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Alberto Martínez
2.1.- Internal combustion engines
2.2.- Reaction engines
3.- FUEL

An aircraft engine is the component of the propulsion
system for an aircraft that generates mechanical

Aircraft engines are almost always either lightweight
piston engines or gas turbines.

2.1.- Internal combustion engines
- In-line engine
- V-type engine
- Horizontally opposed engine
- H configuration engine
- Radial engine
- Rotary engine

2.2.- Reaction engines
- Turbine-powered
- Turboprop
- Turboshaft
- Turbojet
- Turbofan
- Rocket
2.1.- Internal Combustion Engines

Aviation as we know it began under the propulsion of aircraft
engines by cylinder (engine) and pistons, also called reciprocating
engines or reciprocating engines. Although there were other
methods and forms of propulsion, internal combustion engines
allowed a constant propulsion work, mainly operated by gasoline.
2.1.- Internal Combustion Engines

In-line Engine

This type of engine has
cylinders lined up in one row.

The greatest advantage of
an inline engine is that it allows the aircraft to be designed with a low
frontal area to minimise drag.

If the engine crankshaft is located above the cylinders, it is called an
inverted inline engine: this allows the propeller to be mounted high
up to increase ground clearance, enabling shorter landing gear.
2.1.- Internal Combustion Engines

V-type Engine

Cylinders in this engine are
arranged in two in-line banks,
typically inclined 60-90 degrees
apart from each other and driving
a common crankshaft.

The vast majority of V engines are water-cooled.

The V design provides a higher power-to-weight ratio than an in-line
2.1.- Internal Combustion Engines

Horizontally opposed engine

A horizontally opposed engine has
two banks of cylinders on opposite
sides of a centrally located crankcase.

The engine is either air-cooled or
liquid-cooled, but air-cooled versions

Opposed engines are mounted with the crankshaft horizontal in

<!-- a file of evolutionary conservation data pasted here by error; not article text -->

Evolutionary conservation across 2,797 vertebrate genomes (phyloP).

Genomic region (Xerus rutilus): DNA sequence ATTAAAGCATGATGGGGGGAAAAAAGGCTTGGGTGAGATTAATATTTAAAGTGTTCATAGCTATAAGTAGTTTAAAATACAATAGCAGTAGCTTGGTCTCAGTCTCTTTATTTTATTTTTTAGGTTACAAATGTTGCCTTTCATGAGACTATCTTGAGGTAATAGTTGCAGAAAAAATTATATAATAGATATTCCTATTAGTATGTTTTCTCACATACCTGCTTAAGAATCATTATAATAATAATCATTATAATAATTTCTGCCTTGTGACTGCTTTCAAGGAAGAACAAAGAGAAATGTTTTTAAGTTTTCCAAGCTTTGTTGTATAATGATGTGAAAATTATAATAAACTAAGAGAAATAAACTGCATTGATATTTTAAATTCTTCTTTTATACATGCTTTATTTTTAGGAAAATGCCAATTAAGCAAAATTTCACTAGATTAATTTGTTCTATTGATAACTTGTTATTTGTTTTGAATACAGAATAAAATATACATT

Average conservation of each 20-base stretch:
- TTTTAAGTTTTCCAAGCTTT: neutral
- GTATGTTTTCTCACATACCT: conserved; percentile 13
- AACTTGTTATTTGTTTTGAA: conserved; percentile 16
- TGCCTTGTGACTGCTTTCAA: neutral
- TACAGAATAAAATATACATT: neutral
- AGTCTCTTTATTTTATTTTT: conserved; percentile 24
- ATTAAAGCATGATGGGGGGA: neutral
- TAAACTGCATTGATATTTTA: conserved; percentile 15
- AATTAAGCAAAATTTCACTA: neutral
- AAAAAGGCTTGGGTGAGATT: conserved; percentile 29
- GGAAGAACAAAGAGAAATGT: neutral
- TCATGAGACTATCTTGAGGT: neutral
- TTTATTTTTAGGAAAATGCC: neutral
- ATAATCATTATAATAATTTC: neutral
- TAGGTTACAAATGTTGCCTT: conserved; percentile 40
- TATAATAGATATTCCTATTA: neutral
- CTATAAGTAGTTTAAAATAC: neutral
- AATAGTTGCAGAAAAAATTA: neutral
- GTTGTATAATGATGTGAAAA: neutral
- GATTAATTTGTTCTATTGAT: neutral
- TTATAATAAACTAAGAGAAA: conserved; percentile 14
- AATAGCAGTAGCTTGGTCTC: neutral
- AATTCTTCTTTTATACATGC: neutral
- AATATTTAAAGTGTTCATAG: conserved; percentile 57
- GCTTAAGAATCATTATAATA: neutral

airplanes, but may be mounted with the crankshaft vertical in
2.1.- Internal Combustion Engines

Radial Engine

This type of engine has one or more
rows of cylinders arranged around a
centrally located crankcase.

Each row generally has an odd number
of cylinders to produce smooth operation.

Most radial engines have the cylinders
arranged evenly around the crankshaft,
although some early engines, had an
uneven arrangement.
2.1.- Internal Combustion Engines

Rotary Engine
Rotary engines have the cylinders in a circle
around the crankcase, as in a radial engine,
(see above), but the crankshaft is fixed to
the airframe and the propeller is fixed to the
engine case, so that the crankcase and
cylinders rotate.

The advantage of this arrangement is that a satisfactory flow of cooling
air is maintained even at low airspeeds.

However, the gyroscopic effects of the heavy rotating engine produced
handling problems in aircraft and the engines also consumed large
amounts of oil since they used total loss lubrication, the oil being mixed
with the fuel and ejected with the exhaust gases.
2.2.- Reaction engines

Reaction engines generate the thrust to propel an aircraft by
ejecting the exhaust gases at high velocity from the engine, the
resultant reaction of forces driving the aircraft forwards.

The most common reaction propulsion engines flown are turbojets,
turbofans and rockets.

In jet engines the oxygen necessary for fuel combustion comes from
the air, while rockets carry oxygen in some form as part of the fuel
load, permitting their use in space.
2.2.- Reaction engines
2.2.1.- Turbine-powered

Most of modern passenger and military aircraft are powered by
gas turbine engines, which are also called jet engines.

This type of engine uses a gas turbine to produce power along their
structure, to increase the power of the flow passing by them to get
their shunt power to move a mechanism (shaft).